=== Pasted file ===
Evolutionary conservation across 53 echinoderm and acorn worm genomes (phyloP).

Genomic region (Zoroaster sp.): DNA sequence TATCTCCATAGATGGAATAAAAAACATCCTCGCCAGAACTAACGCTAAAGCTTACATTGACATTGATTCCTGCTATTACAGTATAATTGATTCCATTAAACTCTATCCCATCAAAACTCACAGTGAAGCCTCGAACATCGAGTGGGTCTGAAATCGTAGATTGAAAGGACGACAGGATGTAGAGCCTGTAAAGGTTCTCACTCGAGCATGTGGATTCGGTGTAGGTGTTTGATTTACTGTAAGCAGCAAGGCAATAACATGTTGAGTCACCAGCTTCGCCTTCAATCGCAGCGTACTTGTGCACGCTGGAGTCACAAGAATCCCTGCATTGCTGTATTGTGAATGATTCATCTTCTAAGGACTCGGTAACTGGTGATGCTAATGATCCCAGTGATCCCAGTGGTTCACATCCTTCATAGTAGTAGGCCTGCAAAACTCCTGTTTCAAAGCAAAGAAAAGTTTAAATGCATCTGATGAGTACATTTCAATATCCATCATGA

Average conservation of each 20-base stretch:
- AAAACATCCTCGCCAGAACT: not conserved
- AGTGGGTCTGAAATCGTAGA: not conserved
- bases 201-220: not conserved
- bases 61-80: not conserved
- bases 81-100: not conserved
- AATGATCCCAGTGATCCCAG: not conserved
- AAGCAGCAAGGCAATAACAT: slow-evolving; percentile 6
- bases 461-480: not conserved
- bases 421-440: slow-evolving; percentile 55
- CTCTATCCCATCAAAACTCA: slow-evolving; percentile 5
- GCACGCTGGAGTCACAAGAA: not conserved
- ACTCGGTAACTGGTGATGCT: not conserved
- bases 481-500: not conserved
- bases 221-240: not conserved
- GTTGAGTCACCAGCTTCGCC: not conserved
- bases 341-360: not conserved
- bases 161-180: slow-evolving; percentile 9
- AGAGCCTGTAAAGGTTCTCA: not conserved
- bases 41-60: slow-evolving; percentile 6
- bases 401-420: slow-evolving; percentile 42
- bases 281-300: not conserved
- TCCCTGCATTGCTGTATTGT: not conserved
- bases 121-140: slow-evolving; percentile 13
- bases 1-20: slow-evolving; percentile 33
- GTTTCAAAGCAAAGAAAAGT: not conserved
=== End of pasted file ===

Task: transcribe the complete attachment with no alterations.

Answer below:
Evolutionary conservation across 53 echinoderm and acorn worm genomes (phyloP).

Genomic region (Zoroaster sp.): DNA sequence TATCTCCATAGATGGAATAAAAAACATCCTCGCCAGAACTAACGCTAAAGCTTACATTGACATTGATTCCTGCTATTACAGTATAATTGATTCCATTAAACTCTATCCCATCAAAACTCACAGTGAAGCCTCGAACATCGAGTGGGTCTGAAATCGTAGATTGAAAGGACGACAGGATGTAGAGCCTGTAAAGGTTCTCACTCGAGCATGTGGATTCGGTGTAGGTGTTTGATTTACTGTAAGCAGCAAGGCAATAACATGTTGAGTCACCAGCTTCGCCTTCAATCGCAGCGTACTTGTGCACGCTGGAGTCACAAGAATCCCTGCATTGCTGTATTGTGAATGATTCATCTTCTAAGGACTCGGTAACTGGTGATGCTAATGATCCCAGTGATCCCAGTGGTTCACATCCTTCATAGTAGTAGGCCTGCAAAACTCCTGTTTCAAAGCAAAGAAAAGTTTAAATGCATCTGATGAGTACATTTCAATATCCATCATGA

Average conservation of each 20-base stretch:
- AAAACATCCTCGCCAGAACT: not conserved
- AGTGGGTCTGAAATCGTAGA: not conserved
- bases 201-220: not conserved
- bases 61-80: not conserved
- bases 81-100: not conserved
- AATGATCCCAGTGATCCCAG: not conserved
- AAGCAGCAAGGCAATAACAT: slow-evolving; percentile 6
- bases 461-480: not conserved
- bases 421-440: slow-evolving; percentile 55
- CTCTATCCCATCAAAACTCA: slow-evolving; percentile 5
- GCACGCTGGAGTCACAAGAA: not conserved
- ACTCGGTAACTGGTGATGCT: not conserved
- bases 481-500: not conserved
- bases 221-240: not conserved
- GTTGAGTCACCAGCTTCGCC: not conserved
- bases 341-360: not conserved
- bases 161-180: slow-evolving; percentile 9
- AGAGCCTGTAAAGGTTCTCA: not conserved
- bases 41-60: slow-evolving; percentile 6
- bases 401-420: slow-evolving; percentile 42
- bases 281-300: not conserved
- TCCCTGCATTGCTGTATTGT: not conserved
- bases 121-140: slow-evolving; percentile 13
- bases 1-20: slow-evolving; percentile 33
- GTTTCAAAGCAAAGAAAAGT: not conserved